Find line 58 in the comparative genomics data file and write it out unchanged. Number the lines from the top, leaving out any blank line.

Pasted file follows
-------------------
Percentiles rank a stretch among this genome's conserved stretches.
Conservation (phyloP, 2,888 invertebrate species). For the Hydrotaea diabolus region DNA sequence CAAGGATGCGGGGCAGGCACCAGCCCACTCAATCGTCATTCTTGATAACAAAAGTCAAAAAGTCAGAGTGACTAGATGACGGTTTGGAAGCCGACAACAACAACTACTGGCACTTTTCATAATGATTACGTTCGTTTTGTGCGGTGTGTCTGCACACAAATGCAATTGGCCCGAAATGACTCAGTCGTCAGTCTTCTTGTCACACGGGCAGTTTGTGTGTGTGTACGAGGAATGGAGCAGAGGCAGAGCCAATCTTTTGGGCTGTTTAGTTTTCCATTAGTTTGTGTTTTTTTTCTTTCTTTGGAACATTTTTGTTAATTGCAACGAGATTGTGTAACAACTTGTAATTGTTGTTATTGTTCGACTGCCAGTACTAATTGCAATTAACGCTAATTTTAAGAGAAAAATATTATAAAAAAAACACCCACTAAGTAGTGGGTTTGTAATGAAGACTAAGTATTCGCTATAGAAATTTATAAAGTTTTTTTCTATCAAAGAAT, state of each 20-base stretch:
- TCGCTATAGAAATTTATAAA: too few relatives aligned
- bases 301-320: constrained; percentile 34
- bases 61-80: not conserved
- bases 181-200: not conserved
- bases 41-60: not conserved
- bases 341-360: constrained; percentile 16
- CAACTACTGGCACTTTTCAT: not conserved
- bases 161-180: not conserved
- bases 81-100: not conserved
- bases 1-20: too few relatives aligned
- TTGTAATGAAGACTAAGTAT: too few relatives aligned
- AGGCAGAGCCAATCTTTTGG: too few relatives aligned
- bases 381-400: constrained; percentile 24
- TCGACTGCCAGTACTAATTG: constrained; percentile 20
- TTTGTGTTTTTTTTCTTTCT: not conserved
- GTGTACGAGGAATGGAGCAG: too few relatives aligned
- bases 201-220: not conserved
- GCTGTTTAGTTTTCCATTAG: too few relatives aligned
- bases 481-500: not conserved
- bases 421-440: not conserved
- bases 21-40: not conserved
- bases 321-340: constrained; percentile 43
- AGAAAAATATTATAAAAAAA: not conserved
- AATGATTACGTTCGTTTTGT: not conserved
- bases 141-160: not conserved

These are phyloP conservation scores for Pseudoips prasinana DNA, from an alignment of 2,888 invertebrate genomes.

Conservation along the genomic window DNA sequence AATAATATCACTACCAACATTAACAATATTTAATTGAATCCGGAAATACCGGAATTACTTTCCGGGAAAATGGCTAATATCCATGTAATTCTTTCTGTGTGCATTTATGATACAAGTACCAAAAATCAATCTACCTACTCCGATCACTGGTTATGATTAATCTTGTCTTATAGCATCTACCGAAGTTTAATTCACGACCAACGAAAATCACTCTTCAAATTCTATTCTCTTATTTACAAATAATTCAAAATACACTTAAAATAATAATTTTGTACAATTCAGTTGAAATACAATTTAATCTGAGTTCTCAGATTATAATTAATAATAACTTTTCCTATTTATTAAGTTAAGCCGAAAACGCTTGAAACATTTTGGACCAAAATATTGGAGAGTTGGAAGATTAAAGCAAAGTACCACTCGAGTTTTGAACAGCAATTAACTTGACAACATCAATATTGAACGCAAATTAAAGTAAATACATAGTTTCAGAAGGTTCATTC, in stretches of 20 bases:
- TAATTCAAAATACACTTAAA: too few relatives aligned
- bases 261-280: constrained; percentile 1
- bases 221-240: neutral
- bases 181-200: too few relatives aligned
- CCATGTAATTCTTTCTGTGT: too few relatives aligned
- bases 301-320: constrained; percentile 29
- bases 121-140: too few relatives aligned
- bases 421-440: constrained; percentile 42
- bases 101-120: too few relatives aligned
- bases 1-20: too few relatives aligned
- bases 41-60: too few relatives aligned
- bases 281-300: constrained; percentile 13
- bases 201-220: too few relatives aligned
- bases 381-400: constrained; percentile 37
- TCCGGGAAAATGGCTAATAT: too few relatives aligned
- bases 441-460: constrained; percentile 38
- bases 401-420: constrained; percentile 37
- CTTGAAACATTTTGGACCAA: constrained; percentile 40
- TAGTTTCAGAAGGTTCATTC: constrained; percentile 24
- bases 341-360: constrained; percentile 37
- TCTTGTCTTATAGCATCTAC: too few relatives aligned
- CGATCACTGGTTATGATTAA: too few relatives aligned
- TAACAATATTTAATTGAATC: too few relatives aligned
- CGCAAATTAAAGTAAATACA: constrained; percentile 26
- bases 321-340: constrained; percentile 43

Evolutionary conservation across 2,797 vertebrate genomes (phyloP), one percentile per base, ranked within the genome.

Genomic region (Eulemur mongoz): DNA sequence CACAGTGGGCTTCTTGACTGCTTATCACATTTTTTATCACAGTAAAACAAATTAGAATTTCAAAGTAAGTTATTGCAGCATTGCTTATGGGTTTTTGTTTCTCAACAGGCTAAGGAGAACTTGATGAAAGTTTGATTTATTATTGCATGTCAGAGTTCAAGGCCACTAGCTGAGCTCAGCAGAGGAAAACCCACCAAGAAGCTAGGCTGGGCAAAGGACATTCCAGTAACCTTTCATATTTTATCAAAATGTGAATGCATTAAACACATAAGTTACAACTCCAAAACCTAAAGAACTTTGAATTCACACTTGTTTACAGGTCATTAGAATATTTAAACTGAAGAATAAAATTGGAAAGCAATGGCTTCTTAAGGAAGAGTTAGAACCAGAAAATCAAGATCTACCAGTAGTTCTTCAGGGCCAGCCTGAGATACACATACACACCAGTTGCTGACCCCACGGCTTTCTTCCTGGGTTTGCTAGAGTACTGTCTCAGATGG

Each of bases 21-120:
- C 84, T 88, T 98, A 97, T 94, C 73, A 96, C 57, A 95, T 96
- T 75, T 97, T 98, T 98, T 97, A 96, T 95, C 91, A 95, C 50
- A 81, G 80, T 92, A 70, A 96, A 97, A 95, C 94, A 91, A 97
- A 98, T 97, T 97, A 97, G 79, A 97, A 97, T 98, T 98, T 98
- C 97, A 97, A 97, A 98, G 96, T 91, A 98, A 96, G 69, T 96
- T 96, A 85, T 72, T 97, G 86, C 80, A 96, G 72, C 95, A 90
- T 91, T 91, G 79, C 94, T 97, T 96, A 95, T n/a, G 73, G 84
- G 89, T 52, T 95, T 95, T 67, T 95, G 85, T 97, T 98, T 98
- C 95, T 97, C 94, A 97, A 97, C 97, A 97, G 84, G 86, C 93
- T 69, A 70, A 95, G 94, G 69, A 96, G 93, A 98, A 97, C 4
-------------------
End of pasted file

- C 84, T 88, T 98, A 97, T 94, C 73, A 96, C 57, A 95, T 96